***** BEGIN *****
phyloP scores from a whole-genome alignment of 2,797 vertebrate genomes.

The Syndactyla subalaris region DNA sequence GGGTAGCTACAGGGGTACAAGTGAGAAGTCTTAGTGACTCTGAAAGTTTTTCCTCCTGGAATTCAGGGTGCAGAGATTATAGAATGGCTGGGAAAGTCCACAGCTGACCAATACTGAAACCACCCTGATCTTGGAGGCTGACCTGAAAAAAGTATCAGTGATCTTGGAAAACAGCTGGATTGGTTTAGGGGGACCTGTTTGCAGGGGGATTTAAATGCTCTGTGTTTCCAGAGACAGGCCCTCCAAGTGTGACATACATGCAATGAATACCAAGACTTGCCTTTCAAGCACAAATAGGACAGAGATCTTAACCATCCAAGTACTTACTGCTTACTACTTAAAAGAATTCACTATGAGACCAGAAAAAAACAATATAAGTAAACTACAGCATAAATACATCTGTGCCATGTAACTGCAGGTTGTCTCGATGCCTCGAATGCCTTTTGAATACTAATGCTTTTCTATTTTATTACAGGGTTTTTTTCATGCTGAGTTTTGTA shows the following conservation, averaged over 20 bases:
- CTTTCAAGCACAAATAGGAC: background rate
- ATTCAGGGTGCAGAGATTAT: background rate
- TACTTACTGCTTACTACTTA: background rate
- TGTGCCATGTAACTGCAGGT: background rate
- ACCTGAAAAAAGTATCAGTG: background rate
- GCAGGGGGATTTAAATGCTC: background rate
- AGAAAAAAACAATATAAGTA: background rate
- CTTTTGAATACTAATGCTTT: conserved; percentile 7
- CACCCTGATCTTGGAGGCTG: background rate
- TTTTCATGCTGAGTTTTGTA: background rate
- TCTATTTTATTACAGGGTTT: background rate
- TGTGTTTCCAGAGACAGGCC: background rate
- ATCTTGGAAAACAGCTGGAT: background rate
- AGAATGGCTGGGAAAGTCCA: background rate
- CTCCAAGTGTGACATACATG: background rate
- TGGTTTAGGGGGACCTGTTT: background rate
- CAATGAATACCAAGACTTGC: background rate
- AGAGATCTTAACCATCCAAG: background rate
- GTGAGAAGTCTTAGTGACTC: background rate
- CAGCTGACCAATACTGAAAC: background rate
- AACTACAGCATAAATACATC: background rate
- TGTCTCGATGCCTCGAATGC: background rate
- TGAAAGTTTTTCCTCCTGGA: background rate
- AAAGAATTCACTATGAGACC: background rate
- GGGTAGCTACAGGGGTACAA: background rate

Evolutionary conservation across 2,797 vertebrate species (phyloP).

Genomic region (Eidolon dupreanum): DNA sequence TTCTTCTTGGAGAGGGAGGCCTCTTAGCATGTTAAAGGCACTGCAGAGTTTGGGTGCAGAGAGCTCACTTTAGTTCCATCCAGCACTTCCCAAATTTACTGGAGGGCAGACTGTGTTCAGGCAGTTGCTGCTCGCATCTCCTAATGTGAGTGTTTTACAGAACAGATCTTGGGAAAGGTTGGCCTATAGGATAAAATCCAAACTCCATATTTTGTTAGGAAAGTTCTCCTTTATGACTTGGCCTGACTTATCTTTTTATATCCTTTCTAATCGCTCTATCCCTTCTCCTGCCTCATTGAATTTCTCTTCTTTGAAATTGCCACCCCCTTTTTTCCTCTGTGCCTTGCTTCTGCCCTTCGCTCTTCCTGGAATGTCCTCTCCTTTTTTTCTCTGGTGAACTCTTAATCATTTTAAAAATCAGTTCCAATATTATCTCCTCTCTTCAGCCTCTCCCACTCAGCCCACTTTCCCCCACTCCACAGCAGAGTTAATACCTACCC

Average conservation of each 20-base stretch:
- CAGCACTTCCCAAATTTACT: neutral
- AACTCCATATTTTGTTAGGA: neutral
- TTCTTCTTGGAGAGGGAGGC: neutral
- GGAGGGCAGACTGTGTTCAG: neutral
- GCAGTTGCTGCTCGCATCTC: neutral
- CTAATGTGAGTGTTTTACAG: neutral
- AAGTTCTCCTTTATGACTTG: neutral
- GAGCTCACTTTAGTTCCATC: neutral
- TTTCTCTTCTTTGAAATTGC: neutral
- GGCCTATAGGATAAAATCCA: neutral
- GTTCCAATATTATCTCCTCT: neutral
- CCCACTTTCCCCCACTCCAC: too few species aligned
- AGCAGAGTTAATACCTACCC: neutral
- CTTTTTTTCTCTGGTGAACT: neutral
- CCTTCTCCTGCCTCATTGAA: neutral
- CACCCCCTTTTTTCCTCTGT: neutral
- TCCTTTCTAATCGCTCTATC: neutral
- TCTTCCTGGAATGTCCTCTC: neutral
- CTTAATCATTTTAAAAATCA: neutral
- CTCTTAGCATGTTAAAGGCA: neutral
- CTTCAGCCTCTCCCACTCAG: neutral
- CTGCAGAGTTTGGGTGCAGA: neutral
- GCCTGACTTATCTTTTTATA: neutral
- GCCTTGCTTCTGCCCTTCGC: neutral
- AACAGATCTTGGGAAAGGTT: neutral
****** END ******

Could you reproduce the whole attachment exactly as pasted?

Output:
phyloP scores from a whole-genome alignment of 2,797 vertebrate genomes.

The Syndactyla subalaris region DNA sequence GGGTAGCTACAGGGGTACAAGTGAGAAGTCTTAGTGACTCTGAAAGTTTTTCCTCCTGGAATTCAGGGTGCAGAGATTATAGAATGGCTGGGAAAGTCCACAGCTGACCAATACTGAAACCACCCTGATCTTGGAGGCTGACCTGAAAAAAGTATCAGTGATCTTGGAAAACAGCTGGATTGGTTTAGGGGGACCTGTTTGCAGGGGGATTTAAATGCTCTGTGTTTCCAGAGACAGGCCCTCCAAGTGTGACATACATGCAATGAATACCAAGACTTGCCTTTCAAGCACAAATAGGACAGAGATCTTAACCATCCAAGTACTTACTGCTTACTACTTAAAAGAATTCACTATGAGACCAGAAAAAAACAATATAAGTAAACTACAGCATAAATACATCTGTGCCATGTAACTGCAGGTTGTCTCGATGCCTCGAATGCCTTTTGAATACTAATGCTTTTCTATTTTATTACAGGGTTTTTTTCATGCTGAGTTTTGTA shows the following conservation, averaged over 20 bases:
- CTTTCAAGCACAAATAGGAC: background rate
- ATTCAGGGTGCAGAGATTAT: background rate
- TACTTACTGCTTACTACTTA: background rate
- TGTGCCATGTAACTGCAGGT: background rate
- ACCTGAAAAAAGTATCAGTG: background rate
- GCAGGGGGATTTAAATGCTC: background rate
- AGAAAAAAACAATATAAGTA: background rate
- CTTTTGAATACTAATGCTTT: conserved; percentile 7
- CACCCTGATCTTGGAGGCTG: background rate
- TTTTCATGCTGAGTTTTGTA: background rate
- TCTATTTTATTACAGGGTTT: background rate
- TGTGTTTCCAGAGACAGGCC: background rate
- ATCTTGGAAAACAGCTGGAT: background rate
- AGAATGGCTGGGAAAGTCCA: background rate
- CTCCAAGTGTGACATACATG: background rate
- TGGTTTAGGGGGACCTGTTT: background rate
- CAATGAATACCAAGACTTGC: background rate
- AGAGATCTTAACCATCCAAG: background rate
- GTGAGAAGTCTTAGTGACTC: background rate
- CAGCTGACCAATACTGAAAC: background rate
- AACTACAGCATAAATACATC: background rate
- TGTCTCGATGCCTCGAATGC: background rate
- TGAAAGTTTTTCCTCCTGGA: background rate
- AAAGAATTCACTATGAGACC: background rate
- GGGTAGCTACAGGGGTACAA: background rate

Evolutionary conservation across 2,797 vertebrate species (phyloP).

Genomic region (Eidolon dupreanum): DNA sequence TTCTTCTTGGAGAGGGAGGCCTCTTAGCATGTTAAAGGCACTGCAGAGTTTGGGTGCAGAGAGCTCACTTTAGTTCCATCCAGCACTTCCCAAATTTACTGGAGGGCAGACTGTGTTCAGGCAGTTGCTGCTCGCATCTCCTAATGTGAGTGTTTTACAGAACAGATCTTGGGAAAGGTTGGCCTATAGGATAAAATCCAAACTCCATATTTTGTTAGGAAAGTTCTCCTTTATGACTTGGCCTGACTTATCTTTTTATATCCTTTCTAATCGCTCTATCCCTTCTCCTGCCTCATTGAATTTCTCTTCTTTGAAATTGCCACCCCCTTTTTTCCTCTGTGCCTTGCTTCTGCCCTTCGCTCTTCCTGGAATGTCCTCTCCTTTTTTTCTCTGGTGAACTCTTAATCATTTTAAAAATCAGTTCCAATATTATCTCCTCTCTTCAGCCTCTCCCACTCAGCCCACTTTCCCCCACTCCACAGCAGAGTTAATACCTACCC

Average conservation of each 20-base stretch:
- CAGCACTTCCCAAATTTACT: neutral
- AACTCCATATTTTGTTAGGA: neutral
- TTCTTCTTGGAGAGGGAGGC: neutral
- GGAGGGCAGACTGTGTTCAG: neutral
- GCAGTTGCTGCTCGCATCTC: neutral
- CTAATGTGAGTGTTTTACAG: neutral
- AAGTTCTCCTTTATGACTTG: neutral
- GAGCTCACTTTAGTTCCATC: neutral
- TTTCTCTTCTTTGAAATTGC: neutral
- GGCCTATAGGATAAAATCCA: neutral
- GTTCCAATATTATCTCCTCT: neutral
- CCCACTTTCCCCCACTCCAC: too few species aligned
- AGCAGAGTTAATACCTACCC: neutral
- CTTTTTTTCTCTGGTGAACT: neutral
- CCTTCTCCTGCCTCATTGAA: neutral
- CACCCCCTTTTTTCCTCTGT: neutral
- TCCTTTCTAATCGCTCTATC: neutral
- TCTTCCTGGAATGTCCTCTC: neutral
- CTTAATCATTTTAAAAATCA: neutral
- CTCTTAGCATGTTAAAGGCA: neutral
- CTTCAGCCTCTCCCACTCAG: neutral
- CTGCAGAGTTTGGGTGCAGA: neutral
- GCCTGACTTATCTTTTTATA: neutral
- GCCTTGCTTCTGCCCTTCGC: neutral
- AACAGATCTTGGGAAAGGTT: neutral